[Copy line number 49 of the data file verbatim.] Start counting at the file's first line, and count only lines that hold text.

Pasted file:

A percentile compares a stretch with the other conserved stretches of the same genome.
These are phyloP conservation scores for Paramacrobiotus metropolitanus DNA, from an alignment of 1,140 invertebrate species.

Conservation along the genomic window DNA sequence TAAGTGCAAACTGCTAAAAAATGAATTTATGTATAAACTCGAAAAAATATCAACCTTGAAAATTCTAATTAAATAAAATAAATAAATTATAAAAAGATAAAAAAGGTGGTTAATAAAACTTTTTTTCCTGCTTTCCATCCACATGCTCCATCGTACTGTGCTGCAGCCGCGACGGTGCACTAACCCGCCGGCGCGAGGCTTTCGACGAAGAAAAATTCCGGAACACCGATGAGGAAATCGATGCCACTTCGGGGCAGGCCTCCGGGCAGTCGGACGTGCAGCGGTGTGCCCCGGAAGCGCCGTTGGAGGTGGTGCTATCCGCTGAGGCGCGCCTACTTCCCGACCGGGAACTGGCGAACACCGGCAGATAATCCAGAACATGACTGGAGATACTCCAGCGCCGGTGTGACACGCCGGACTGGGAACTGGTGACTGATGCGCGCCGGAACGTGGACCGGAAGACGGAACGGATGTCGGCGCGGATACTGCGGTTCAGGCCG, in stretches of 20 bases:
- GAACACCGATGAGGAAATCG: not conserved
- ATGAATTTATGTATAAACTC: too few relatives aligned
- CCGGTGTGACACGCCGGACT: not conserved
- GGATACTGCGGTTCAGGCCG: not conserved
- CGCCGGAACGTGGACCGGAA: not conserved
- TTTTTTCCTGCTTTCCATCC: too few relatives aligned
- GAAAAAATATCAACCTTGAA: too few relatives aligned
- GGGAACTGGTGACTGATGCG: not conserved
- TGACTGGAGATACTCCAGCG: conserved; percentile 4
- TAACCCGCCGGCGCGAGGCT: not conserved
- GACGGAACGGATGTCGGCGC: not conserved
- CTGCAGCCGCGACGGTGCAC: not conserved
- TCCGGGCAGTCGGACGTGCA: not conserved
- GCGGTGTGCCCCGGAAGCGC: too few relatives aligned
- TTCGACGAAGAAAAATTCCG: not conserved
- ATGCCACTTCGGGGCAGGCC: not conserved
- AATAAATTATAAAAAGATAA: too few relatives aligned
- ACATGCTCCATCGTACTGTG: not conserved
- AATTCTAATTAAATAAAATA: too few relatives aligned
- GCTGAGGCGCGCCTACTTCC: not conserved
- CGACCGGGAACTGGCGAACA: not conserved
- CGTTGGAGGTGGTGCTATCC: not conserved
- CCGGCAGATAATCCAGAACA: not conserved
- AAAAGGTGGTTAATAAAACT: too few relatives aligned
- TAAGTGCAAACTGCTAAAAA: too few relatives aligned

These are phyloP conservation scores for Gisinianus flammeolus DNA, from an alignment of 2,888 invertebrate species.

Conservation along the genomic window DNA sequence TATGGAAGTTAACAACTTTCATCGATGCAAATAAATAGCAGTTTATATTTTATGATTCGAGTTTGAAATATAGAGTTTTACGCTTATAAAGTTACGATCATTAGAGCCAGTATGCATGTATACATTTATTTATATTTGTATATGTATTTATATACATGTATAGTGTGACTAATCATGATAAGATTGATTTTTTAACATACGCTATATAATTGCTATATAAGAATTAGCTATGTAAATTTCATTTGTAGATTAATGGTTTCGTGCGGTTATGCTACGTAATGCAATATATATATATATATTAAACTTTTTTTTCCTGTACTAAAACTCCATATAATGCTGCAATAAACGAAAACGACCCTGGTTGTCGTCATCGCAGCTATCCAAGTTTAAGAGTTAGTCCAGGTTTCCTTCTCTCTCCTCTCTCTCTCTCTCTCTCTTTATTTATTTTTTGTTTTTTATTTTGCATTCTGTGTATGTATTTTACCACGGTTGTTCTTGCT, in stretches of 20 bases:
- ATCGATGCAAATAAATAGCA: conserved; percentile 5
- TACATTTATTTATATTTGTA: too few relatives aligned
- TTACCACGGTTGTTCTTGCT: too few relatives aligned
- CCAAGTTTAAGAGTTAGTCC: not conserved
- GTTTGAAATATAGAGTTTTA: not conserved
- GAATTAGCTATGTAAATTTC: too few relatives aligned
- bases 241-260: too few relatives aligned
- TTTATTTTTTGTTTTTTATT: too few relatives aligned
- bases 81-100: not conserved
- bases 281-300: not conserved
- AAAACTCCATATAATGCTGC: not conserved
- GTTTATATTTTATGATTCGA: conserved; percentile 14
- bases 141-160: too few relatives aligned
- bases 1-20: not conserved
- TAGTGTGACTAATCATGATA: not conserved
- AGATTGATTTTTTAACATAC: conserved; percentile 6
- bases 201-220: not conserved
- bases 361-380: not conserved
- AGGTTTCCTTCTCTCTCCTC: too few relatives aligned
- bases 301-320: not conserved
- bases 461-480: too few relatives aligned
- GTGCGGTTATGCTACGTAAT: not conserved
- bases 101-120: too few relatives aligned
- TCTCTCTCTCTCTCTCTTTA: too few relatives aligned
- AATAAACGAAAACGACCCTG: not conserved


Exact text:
- AGGTTTCCTTCTCTCTCCTC: too few relatives aligned